It’s also a little strange. McLagan, 69, is a member of British Rock & Roll royalty — of the same generation, and often friends with, those who have been arena-filling superstars for six decades and counting. Yet his Cincinnati area date is surprisingly low profile, with little advance publicity. (For a variety of reasons, Southgate House didn’t announce it until just two weeks before the show.)

It’s an odd situation. He’s been making music professionally for 50 years, yet is still establishing himself as a touring attraction.

“The funny thing is, if I’d made several albums in the 1960s and had some success, the people that like my albums now would have grown up liking them,” McLagan says. “I didn’t have that, and I realize I’m stumbling around this wonderful world trying to attract attention now.

“It’s pretty funny, really. But I just love what I do,” he says. “I am so blessed that all I’ve done in my professional life, since I was 17-18, is play music and somehow make a dollar here and there.”

One thing that remains constant in McLagan’s shows — in his psyche — is his love for his late wife. He met her when she was estranged from husband Keith Moon. He always performs several songs from Never Say Never.

“I sing to my wife; it helps me,” he confides. “She was my muse. I’ve written so many songs about her, to her, with references to her, and still do. She’s a big part of my life. We were together for 33 years. It actually does me good — she’s with me all that time in that way.”

Even though McLagan isn’t that famous as an individual, he was in groups whose records sold millions. So shouldn’t his royalties afford him such a cushion he can treat work like a hobby?

“Ha, ha, ha — you’re very funny,” he replies.

He explains Small Faces were on a modest salary that was paid by their manager, Don Arden, with knowledge of their Immediate record label’s head, Andrew Loog Oldham. They never got royalties during the band’s lifetime.

McLagan joined Small Faces in 1965 after original keyboardist Weston left following the group’s first British hit, “Watcha Gonna Do About It.” Although it wasn’t why original Small Faces keyboardist Weston left, he had been the only member of the original lineup who wasn’t actual small, height-wise.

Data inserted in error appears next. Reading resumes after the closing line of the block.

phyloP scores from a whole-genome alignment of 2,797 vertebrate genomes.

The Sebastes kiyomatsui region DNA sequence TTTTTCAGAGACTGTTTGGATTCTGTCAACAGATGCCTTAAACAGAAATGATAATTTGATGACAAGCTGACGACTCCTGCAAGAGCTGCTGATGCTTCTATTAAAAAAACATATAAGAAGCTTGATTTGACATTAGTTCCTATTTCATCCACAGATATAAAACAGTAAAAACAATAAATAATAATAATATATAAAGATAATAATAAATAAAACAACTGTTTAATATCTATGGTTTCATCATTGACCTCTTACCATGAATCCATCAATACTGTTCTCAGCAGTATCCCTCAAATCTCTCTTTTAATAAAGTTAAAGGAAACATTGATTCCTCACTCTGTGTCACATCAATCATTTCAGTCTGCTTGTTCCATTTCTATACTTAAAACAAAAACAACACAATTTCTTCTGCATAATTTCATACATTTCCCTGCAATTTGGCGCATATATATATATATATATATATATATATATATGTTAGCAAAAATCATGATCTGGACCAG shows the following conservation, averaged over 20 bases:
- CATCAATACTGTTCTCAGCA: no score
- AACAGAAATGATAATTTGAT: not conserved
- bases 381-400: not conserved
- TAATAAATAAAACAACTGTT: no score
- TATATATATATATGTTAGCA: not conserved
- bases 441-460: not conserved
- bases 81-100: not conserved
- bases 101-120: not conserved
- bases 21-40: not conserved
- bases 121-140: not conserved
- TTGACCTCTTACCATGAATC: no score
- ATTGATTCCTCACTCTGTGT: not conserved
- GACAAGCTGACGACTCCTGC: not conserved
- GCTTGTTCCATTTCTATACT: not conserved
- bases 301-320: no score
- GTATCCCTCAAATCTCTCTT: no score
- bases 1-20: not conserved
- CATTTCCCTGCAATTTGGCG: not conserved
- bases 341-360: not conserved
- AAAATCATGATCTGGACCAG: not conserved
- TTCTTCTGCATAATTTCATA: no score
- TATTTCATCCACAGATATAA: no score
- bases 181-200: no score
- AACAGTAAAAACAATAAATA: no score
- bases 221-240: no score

McLagan, who was, had been gigging with more Blues-oriented groups, including one led by Boz Burrell (future King Crimson and Bad Company member).

“They got me because they read a review of a show I was in with another band that said I played Hammond organ and I was really good, and it had a photograph with my name under it," McLagan says. “But it wasn’t a photograph of me, it was of Boz Burrell. So when they saw me, they laughed and Steve picked me up because they hadn’t known I was short. How cool is that? They said, ‘He doesn’t look like his photograph but he looks all right.’ ”

Arden asked McLagan how much he was earning and he said five pounds (the British currency) a week, a very small sum. So he offered McLagan 30 pounds during probation and then an even split with the others.

“He was showing off,” McLagan says. “I was thinking, ‘Wow, I’m a millionaire.’ Eventually, I asked Ronnie Lane, ‘What’s going on? Am I still on probation?’ They knew nothing about it. We went up to the office and Ronnie said to Don, ‘Hey, Mac’s in the band, all right?’ My money went down to 20 pounds a week — that’s what they were getting! We never got anything other than 20 pounds a week for two years and then it was 50 pounds a week. Since 1997, we now get our royalties. Of course, Small Faces albums are not selling in the amount they were when we didn’t get paid, but we are at least getting something.

“But you know what? It didn’t fucking matter,” he continues. “I’m earning every day, Don Arden’s dead, Andrew and I have made up and we’re friends. The money’s gone so move on.”

As for the Faces, McLagan says their record label — Warner Bros. — does pay. But it’s been slow to release archival product. The four-disc Warner/Rhino retrospective Five Guys Walk into a Bar came out back in 2004.